Until the fatal date of July 5, 2002, migrants kept pushing for the right to vote and to be represented in Congress. After that, they declared war on Congress and Mexican political parties. In a declaration dubbed the "Plan de Azores", migrants called for boycotts against Mexican products, declarations of Mexican officers as persona non grata in the US, and to the creation of their own political organization. The first of these boycotts was held from July 15 through the 19th, with the immediate result that both PRI and PAN immediately declared that the political rights of Mexicans abroad would be a priority ... by the year 2006. Too little, too late, according to migrant groups.

    The Plan de Azores calls for a new and "last stance" in favor of the "Sexta" by September, when Mexican Congress starts its fall session, with not one but two Constitutional amendments: since the time for reform has expired, migrants call for a change in the Constitution that allows electoral changes "three months before the election", instead of a year. If successful, the second amendment would be, again, the "Sexta".

    To force the amendments, the Plan de Azores calls for boycotts in September to Mexican products such as Cerveza Corona, Bimbo-Marinela-Tía Rosa products, Herdez, Jarritos and a dozen other popular items. It also calls for a delay in sending money, to affect the Mexican bank system. Mexicans sent over $9 billion USD last year, the amount has increased this year, and Mexico hopes to receive well over $11 billion USD this year. Since this money goes directly to families in México, migrants plan not to stop sending it, but to hold it for days or weeks, until their demands are met.

    Finally, the Plan de Azores calls for the creation of a national political association to represent the interests of Mexicans abroad. The association will hold a National Convention in Chicago on October 12. For the time being, is called MUSA, Mexicans in the United States of America.

    On a more practical side, realizing that two amendments of the Constitution can be "just too much", MUSA plans to take advantage of the "offer" of migrant candidates by the Mexican political parties, but in a way that creates "really elected" congressmen: MUSA will call in October for a national "election of migrant candidates-to-be-candidates" in the US. The election will be held in January, and the complete list of participants will be presented to the Mexican political parties for them to choose their own candidates. In a way, even without voting on July of 2003, migrants would be "electing" their own representatives. The counter offer to the Mexican political parties is simple: "if you position our own candidates, we will not act against your party". If the parties don't agree, migrants in the US will call their voting families in México telling them not to vote for them. If they agree, migrants will call their families in favor of casting their ballots for the parties that support migrant candidates.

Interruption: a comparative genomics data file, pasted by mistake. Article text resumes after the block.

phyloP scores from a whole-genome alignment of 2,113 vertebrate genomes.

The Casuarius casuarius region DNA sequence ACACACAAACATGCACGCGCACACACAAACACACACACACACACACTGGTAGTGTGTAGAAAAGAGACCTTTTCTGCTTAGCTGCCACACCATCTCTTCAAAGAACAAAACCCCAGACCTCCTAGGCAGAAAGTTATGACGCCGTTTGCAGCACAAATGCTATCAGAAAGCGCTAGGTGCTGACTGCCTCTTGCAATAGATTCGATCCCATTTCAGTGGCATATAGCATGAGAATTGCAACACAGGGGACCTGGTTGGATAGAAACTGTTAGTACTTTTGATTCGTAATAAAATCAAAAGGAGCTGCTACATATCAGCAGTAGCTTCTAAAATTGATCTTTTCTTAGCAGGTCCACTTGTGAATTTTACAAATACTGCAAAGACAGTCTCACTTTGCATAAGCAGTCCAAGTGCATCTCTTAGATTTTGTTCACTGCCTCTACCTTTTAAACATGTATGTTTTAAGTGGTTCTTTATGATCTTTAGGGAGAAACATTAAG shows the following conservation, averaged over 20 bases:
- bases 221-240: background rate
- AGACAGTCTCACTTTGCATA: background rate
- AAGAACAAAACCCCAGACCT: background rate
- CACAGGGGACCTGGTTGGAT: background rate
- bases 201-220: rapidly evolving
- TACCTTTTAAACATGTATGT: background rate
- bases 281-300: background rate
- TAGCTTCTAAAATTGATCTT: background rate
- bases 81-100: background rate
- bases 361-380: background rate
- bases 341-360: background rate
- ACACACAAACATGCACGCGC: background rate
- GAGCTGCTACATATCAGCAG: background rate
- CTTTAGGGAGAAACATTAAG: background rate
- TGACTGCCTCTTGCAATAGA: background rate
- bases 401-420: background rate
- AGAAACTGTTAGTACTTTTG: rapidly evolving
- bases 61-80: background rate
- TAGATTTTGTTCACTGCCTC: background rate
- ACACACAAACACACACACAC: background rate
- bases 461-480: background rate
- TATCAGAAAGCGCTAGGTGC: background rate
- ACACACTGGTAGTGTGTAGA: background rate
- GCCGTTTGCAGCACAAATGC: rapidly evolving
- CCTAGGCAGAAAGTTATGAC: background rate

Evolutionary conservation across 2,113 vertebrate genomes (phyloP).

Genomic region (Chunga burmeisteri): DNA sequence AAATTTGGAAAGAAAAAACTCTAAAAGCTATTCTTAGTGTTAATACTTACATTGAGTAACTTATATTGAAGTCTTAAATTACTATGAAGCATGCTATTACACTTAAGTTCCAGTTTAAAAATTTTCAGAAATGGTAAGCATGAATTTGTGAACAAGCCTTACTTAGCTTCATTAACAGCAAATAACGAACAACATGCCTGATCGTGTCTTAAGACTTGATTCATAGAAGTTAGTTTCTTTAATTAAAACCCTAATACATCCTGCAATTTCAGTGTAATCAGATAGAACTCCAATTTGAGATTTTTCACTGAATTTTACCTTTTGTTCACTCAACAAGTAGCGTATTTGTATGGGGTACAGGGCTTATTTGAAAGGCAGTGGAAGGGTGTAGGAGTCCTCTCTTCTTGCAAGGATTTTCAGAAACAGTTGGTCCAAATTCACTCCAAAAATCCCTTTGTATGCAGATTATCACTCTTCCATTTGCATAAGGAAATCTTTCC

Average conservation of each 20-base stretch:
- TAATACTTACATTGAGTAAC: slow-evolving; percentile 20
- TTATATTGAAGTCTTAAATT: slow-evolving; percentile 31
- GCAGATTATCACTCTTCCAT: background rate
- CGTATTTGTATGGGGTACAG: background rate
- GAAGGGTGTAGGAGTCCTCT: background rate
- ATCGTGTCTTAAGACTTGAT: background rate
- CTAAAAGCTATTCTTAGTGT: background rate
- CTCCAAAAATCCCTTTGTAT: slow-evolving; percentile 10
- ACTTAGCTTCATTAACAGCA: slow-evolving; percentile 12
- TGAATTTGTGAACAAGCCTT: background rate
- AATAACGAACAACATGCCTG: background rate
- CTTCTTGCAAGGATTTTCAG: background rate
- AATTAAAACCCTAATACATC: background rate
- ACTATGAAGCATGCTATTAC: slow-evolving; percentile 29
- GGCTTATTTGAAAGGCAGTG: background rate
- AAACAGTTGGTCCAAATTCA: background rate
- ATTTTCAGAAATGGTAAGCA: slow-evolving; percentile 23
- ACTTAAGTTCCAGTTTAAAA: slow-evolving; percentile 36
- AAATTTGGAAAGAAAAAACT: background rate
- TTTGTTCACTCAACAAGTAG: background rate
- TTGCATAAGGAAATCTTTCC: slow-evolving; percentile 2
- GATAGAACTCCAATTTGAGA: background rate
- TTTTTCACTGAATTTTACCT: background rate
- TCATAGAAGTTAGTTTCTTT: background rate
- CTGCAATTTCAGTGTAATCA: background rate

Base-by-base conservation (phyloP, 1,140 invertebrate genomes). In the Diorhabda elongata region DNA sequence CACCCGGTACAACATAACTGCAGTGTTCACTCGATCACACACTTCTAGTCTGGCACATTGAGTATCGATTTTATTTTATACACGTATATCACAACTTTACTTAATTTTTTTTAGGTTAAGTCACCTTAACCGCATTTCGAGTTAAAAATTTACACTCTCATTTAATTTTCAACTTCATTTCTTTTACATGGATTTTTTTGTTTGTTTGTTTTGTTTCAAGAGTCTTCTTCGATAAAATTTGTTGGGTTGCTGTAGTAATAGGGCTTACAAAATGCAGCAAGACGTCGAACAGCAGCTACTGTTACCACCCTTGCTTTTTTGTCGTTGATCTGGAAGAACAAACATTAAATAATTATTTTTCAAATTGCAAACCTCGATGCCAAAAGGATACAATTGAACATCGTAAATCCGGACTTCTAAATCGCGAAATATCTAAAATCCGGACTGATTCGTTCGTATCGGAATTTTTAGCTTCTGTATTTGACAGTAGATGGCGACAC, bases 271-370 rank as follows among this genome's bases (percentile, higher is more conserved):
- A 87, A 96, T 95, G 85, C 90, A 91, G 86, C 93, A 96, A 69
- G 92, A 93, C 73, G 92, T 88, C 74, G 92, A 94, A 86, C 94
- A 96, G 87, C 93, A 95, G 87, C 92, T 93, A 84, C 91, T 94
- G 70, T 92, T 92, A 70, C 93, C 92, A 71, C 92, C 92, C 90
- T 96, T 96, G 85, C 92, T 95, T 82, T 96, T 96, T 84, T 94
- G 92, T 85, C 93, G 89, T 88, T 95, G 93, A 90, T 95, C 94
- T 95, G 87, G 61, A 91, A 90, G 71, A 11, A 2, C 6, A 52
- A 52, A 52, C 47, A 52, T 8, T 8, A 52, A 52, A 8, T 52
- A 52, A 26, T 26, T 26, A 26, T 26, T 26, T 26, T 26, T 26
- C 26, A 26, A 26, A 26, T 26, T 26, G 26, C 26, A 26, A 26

Of course, on July 6, 2003, Mexican migrants in the US plan a whole range of activities, from thousands of people going to border towns to cast real ballots, to holding "constitutional elections" in every major town in the United States.

    In the background of their refusal to allow Mexicans to vote from abroad, the PRI and PAN are simply full of fear. Adding 10 million voters to the election lists is a major cause of panic since neither of these parties can say for sure that those voters will favor them. The delicate balance between the Mexican political parties could be smashed by those numbers. If the PRI is favored with the votes, it would obtain a supermajority in Congress. The converse would happen if those votes favor the PAN. But if those votes go to the left-wing PRD, this party would recover from its 2000 crash and re-establish the 1997 balance in which neither of the three parties had majority in Congress.

    Interestingly enough (although not surprising), one of the major controversies regarding Mexican voting from abroad comes not from México, but from the United States. It seems that the same folks who oppose immigration, whether legal or undocumented, are scared by the possibility of Mexicans organizing politically in the US. For months now, they have being discussing an amendment to the US Constitution that would make illegal holding dual citizenship, like Mexicans enjoy. In the wake of September 11, it seems to them that a US citizen should only think in terms of the US and forget the existence of the rest of the world. After all, Mexicans organizing politically in the US to participate in Mexican election is only one step away of Mexicans organizing politically in the US to participate in the US elections.